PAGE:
There are many reports and studies that have been published detailing the economic benefits of conserving lands. The direct positive impacts on the local, regional and state economy are plentiful: outdoor tourism, hotel occupancy levels, general stores, retail shopping venues, food establishments, the list is endless. There are also many indirect benefits that we may not think about in our day-to-day lives of what a national wildlife refuge in the region may accomplish. Take a hike along a rugged mountain path, x-country ski over open fields, bird watch in a dense forest, canoe on a meandering stream, go hunt and fish in your favorite spot, or take an exhilarating ride on your snowmobile. All of these activities enhance our quality of life and Maine’s economy. Establishing a National Wildlife Refuge in the Maine High Peaks region will protect wildlife habitat and it is a vehicle to acquire important lands for public use. Monies used to acquire parcels come from the Land, Water, and Conservation Funds (LWCF), which uses revenues generated from offshore energy leases – not taxpayer dollars. LWCF has helped conserve some of Maine’s most special places, including Acadia National Park, Moosehorn NWR, Rachel Carson NWR, Coastal Islands NWR and the Appalachian Trail; these lands are permanently protected. The process of creating a National Wildlife Refuge can be long and tedious but the final result will make you feel good; conserving habitat is well worth the price.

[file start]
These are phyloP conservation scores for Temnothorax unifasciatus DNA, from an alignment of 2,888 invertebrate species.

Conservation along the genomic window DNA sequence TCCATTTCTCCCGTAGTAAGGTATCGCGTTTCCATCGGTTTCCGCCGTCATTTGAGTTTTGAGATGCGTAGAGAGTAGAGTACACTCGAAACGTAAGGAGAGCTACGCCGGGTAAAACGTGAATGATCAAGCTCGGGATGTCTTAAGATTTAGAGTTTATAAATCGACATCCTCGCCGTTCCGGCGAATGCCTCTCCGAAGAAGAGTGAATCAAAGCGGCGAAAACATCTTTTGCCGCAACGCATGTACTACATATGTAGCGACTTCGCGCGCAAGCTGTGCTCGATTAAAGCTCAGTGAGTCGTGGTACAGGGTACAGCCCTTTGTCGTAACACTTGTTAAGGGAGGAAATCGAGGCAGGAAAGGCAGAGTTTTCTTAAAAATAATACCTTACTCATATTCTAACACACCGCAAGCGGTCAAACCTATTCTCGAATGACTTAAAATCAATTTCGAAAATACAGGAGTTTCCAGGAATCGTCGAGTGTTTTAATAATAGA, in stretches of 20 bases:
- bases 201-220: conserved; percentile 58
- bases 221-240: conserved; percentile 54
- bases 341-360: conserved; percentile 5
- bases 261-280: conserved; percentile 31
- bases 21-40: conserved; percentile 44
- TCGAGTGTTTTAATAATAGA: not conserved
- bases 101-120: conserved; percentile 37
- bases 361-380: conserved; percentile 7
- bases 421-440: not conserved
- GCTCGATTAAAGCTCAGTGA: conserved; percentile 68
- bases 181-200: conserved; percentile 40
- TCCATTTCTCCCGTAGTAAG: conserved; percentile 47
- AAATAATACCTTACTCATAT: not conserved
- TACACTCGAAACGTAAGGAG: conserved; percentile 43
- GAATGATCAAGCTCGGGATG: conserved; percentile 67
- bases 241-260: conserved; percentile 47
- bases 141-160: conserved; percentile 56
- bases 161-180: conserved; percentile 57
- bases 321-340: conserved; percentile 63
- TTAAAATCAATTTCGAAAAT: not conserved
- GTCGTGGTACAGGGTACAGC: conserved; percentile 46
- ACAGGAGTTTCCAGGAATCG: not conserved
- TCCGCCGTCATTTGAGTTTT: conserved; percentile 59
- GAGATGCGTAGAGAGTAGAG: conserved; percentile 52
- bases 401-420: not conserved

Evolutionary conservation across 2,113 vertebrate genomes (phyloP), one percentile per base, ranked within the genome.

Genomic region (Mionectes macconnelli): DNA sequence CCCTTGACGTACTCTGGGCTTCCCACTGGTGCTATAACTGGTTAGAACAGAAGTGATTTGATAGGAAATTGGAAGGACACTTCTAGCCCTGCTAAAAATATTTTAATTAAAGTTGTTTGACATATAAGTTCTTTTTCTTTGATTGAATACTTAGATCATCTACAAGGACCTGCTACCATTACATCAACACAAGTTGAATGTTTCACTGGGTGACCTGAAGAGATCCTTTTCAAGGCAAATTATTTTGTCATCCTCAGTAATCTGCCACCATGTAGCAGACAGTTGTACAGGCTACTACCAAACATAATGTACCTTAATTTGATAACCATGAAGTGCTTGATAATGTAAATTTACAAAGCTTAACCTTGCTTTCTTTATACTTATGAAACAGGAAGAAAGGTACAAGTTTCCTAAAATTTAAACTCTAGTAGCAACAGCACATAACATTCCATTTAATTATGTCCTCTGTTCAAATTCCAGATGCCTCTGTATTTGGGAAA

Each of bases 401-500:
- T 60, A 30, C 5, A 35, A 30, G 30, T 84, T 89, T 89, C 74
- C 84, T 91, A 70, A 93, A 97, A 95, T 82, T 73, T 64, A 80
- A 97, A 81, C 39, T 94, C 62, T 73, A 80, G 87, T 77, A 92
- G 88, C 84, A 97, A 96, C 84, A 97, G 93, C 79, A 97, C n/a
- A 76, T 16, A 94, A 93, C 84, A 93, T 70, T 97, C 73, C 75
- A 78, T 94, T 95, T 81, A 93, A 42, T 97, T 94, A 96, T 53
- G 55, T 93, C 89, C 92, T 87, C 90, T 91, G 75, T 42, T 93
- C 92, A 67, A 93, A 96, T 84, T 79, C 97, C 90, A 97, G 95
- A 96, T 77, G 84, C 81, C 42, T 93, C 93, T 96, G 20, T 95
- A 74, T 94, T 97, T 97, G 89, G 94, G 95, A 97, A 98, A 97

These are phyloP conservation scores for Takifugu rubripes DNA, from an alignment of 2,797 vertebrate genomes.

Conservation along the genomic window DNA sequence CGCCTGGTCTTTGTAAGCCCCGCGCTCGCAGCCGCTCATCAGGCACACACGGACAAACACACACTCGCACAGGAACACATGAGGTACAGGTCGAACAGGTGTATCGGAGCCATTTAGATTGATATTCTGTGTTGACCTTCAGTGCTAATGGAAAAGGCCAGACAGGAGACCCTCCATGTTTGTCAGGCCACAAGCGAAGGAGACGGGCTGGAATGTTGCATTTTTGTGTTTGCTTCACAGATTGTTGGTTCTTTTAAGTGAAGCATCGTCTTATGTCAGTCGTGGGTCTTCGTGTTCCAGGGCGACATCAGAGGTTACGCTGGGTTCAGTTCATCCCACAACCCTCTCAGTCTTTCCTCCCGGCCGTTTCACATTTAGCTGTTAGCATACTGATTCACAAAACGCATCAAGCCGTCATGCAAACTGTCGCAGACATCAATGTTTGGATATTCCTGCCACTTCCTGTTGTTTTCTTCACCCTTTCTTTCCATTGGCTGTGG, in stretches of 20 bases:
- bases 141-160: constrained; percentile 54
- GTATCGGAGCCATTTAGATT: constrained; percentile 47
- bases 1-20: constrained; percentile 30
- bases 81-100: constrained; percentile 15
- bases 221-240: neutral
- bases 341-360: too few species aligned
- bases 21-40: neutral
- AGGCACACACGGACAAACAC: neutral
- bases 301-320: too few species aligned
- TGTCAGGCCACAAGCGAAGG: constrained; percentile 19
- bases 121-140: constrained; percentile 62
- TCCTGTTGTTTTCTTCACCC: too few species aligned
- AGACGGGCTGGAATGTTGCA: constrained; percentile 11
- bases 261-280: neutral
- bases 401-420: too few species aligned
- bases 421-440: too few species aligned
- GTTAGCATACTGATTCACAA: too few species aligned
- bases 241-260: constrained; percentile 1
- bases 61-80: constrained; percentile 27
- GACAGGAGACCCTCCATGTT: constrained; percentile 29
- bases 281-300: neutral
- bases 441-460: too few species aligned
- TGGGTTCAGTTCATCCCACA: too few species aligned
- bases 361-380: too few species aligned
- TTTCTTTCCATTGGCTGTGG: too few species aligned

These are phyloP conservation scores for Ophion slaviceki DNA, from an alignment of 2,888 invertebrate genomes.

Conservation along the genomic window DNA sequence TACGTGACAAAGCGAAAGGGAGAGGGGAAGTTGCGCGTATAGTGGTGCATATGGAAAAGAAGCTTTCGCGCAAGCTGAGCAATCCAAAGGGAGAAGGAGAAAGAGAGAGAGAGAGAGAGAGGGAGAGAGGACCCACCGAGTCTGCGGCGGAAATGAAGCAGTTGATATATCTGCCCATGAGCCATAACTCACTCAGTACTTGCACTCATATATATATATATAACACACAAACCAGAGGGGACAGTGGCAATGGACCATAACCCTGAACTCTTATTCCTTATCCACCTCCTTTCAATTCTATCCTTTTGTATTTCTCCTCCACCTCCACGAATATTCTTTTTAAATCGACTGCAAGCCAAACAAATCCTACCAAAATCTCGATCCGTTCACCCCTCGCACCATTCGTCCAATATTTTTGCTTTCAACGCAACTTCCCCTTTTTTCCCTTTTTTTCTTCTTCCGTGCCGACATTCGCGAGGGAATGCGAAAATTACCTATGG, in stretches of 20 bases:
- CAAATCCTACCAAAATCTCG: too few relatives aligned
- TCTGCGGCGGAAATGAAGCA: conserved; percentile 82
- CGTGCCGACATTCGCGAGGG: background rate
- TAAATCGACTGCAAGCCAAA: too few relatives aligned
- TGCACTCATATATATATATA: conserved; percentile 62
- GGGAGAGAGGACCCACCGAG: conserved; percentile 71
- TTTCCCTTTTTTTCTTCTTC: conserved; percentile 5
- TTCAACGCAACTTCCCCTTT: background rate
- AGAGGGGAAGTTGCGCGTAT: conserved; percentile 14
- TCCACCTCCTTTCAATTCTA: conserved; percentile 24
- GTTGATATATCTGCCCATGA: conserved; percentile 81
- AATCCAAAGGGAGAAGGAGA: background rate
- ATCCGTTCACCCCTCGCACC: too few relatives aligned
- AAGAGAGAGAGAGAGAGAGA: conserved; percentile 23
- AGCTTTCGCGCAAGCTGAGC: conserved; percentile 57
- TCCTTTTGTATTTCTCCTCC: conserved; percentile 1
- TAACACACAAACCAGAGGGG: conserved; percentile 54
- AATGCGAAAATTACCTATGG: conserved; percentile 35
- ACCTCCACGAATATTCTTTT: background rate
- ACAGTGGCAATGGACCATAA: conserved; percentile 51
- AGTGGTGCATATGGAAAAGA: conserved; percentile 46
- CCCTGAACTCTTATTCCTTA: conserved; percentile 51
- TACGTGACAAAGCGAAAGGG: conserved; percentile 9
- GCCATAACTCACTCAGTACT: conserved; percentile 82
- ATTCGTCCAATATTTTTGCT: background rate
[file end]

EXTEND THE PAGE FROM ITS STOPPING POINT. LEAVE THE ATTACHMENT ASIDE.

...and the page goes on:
The Friends of Rachel Carson National Wildlife Refuge